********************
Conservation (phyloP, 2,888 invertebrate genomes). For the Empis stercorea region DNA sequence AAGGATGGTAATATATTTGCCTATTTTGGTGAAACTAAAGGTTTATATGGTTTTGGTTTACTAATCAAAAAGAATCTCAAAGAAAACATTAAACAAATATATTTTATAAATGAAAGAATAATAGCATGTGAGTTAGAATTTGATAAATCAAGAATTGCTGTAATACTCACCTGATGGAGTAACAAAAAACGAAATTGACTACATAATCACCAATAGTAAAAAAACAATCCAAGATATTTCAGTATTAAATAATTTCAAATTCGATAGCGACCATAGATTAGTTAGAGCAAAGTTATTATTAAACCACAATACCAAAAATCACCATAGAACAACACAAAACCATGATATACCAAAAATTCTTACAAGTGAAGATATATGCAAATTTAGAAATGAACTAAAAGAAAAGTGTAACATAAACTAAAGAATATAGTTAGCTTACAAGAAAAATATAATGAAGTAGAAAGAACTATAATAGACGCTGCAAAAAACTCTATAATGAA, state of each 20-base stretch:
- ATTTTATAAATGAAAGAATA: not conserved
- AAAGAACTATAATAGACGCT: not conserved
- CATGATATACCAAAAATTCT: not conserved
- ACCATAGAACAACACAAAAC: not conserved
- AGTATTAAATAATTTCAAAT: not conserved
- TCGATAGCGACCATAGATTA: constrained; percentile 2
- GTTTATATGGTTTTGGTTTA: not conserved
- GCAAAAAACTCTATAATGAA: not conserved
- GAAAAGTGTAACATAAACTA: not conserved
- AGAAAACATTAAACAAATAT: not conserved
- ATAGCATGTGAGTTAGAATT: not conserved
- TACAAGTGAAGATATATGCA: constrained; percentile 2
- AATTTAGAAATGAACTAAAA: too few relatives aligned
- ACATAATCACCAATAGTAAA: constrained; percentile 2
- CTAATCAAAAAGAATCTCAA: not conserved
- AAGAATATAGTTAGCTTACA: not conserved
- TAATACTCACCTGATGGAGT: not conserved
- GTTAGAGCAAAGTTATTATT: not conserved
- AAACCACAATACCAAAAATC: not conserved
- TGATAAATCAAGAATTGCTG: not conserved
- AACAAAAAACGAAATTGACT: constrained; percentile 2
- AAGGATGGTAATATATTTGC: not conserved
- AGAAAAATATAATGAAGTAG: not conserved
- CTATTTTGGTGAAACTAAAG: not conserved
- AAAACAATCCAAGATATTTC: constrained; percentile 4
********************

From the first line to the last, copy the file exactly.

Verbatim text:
Conservation (phyloP, 2,888 invertebrate genomes). For the Empis stercorea region DNA sequence AAGGATGGTAATATATTTGCCTATTTTGGTGAAACTAAAGGTTTATATGGTTTTGGTTTACTAATCAAAAAGAATCTCAAAGAAAACATTAAACAAATATATTTTATAAATGAAAGAATAATAGCATGTGAGTTAGAATTTGATAAATCAAGAATTGCTGTAATACTCACCTGATGGAGTAACAAAAAACGAAATTGACTACATAATCACCAATAGTAAAAAAACAATCCAAGATATTTCAGTATTAAATAATTTCAAATTCGATAGCGACCATAGATTAGTTAGAGCAAAGTTATTATTAAACCACAATACCAAAAATCACCATAGAACAACACAAAACCATGATATACCAAAAATTCTTACAAGTGAAGATATATGCAAATTTAGAAATGAACTAAAAGAAAAGTGTAACATAAACTAAAGAATATAGTTAGCTTACAAGAAAAATATAATGAAGTAGAAAGAACTATAATAGACGCTGCAAAAAACTCTATAATGAA, state of each 20-base stretch:
- ATTTTATAAATGAAAGAATA: not conserved
- AAAGAACTATAATAGACGCT: not conserved
- CATGATATACCAAAAATTCT: not conserved
- ACCATAGAACAACACAAAAC: not conserved
- AGTATTAAATAATTTCAAAT: not conserved
- TCGATAGCGACCATAGATTA: constrained; percentile 2
- GTTTATATGGTTTTGGTTTA: not conserved
- GCAAAAAACTCTATAATGAA: not conserved
- GAAAAGTGTAACATAAACTA: not conserved
- AGAAAACATTAAACAAATAT: not conserved
- ATAGCATGTGAGTTAGAATT: not conserved
- TACAAGTGAAGATATATGCA: constrained; percentile 2
- AATTTAGAAATGAACTAAAA: too few relatives aligned
- ACATAATCACCAATAGTAAA: constrained; percentile 2
- CTAATCAAAAAGAATCTCAA: not conserved
- AAGAATATAGTTAGCTTACA: not conserved
- TAATACTCACCTGATGGAGT: not conserved
- GTTAGAGCAAAGTTATTATT: not conserved
- AAACCACAATACCAAAAATC: not conserved
- TGATAAATCAAGAATTGCTG: not conserved
- AACAAAAAACGAAATTGACT: constrained; percentile 2
- AAGGATGGTAATATATTTGC: not conserved
- AGAAAAATATAATGAAGTAG: not conserved
- CTATTTTGGTGAAACTAAAG: not conserved
- AAAACAATCCAAGATATTTC: constrained; percentile 4